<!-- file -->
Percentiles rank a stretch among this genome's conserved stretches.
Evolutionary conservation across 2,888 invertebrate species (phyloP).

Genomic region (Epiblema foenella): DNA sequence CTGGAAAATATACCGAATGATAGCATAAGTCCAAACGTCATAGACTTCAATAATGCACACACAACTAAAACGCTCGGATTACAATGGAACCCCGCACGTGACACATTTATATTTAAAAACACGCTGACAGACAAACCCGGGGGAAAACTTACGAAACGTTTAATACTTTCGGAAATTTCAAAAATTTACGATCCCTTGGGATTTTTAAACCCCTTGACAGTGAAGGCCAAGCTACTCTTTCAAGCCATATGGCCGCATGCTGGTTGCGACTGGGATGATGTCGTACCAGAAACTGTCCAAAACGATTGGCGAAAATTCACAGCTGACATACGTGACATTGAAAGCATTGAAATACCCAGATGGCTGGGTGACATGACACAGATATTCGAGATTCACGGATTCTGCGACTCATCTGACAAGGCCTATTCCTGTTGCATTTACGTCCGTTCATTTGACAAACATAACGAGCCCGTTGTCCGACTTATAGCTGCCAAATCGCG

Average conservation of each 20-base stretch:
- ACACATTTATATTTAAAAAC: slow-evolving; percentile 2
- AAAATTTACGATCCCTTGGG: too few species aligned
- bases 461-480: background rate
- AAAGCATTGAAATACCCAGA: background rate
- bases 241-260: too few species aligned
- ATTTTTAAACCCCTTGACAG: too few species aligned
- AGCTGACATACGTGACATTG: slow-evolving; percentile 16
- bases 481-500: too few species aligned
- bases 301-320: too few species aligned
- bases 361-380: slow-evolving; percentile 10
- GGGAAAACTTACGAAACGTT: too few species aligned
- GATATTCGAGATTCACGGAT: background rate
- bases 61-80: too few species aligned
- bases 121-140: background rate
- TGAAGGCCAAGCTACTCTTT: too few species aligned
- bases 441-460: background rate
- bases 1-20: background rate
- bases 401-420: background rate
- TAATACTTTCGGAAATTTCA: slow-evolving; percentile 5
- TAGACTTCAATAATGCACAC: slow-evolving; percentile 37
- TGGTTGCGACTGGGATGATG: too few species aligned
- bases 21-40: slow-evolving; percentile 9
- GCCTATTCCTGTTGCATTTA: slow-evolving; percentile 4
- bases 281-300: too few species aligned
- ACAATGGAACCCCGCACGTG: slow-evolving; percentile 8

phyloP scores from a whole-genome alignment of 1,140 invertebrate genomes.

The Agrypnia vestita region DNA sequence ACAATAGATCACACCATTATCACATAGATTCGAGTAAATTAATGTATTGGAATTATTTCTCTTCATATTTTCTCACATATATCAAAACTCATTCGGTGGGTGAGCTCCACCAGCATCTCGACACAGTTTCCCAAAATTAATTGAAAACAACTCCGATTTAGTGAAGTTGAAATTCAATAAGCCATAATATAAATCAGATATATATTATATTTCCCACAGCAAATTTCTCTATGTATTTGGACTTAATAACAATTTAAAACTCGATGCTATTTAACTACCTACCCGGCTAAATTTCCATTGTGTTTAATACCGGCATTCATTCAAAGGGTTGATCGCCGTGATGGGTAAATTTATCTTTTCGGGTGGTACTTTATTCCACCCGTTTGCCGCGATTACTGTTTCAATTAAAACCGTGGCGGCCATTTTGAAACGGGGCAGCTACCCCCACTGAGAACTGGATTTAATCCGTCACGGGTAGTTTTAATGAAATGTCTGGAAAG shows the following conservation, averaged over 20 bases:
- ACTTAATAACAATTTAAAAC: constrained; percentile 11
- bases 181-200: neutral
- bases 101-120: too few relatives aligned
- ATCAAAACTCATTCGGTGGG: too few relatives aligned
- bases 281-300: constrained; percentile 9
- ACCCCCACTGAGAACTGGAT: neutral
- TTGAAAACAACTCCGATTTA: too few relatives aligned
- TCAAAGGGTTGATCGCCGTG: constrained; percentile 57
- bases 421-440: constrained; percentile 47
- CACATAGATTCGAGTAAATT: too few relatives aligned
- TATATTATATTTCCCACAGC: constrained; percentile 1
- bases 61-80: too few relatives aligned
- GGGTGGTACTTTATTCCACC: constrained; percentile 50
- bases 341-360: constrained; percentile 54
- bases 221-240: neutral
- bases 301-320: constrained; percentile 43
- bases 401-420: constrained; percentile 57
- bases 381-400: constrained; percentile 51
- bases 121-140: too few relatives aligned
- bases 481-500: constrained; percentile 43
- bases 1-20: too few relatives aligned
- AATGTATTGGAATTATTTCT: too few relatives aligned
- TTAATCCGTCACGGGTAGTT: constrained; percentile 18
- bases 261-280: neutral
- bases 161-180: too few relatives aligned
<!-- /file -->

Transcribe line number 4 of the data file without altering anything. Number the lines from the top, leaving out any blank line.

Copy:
Average conservation of each 20-base stretch: